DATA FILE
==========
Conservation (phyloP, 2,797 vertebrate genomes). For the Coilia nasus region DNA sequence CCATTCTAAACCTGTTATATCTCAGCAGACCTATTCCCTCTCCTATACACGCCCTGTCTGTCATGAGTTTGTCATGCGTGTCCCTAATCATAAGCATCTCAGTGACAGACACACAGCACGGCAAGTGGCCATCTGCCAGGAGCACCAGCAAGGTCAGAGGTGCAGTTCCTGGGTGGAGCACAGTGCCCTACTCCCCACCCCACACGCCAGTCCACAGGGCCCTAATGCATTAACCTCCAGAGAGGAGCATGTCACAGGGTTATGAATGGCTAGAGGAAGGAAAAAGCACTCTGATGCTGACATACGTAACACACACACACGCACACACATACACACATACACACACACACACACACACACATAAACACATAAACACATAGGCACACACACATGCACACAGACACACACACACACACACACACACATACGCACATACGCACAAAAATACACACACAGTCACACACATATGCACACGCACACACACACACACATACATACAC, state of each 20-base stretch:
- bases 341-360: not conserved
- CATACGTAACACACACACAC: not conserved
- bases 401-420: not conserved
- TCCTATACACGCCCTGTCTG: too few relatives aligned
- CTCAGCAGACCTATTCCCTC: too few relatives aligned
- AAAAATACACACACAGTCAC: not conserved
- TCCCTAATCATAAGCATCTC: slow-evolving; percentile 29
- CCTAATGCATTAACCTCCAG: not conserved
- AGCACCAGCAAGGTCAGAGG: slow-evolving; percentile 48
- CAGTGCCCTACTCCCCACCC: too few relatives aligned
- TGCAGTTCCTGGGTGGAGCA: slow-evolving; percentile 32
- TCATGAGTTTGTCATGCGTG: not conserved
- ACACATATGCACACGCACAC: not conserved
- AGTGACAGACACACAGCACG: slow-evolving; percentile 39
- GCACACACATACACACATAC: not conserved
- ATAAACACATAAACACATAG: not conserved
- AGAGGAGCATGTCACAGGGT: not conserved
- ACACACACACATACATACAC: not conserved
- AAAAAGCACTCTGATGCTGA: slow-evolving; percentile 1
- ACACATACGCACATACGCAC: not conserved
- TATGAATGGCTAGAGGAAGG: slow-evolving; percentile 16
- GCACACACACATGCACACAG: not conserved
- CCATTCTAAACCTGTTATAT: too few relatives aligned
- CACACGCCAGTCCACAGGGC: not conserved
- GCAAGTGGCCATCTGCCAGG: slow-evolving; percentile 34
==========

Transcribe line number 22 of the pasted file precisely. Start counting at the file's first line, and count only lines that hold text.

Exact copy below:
- TATGAATGGCTAGAGGAAGG: slow-evolving; percentile 16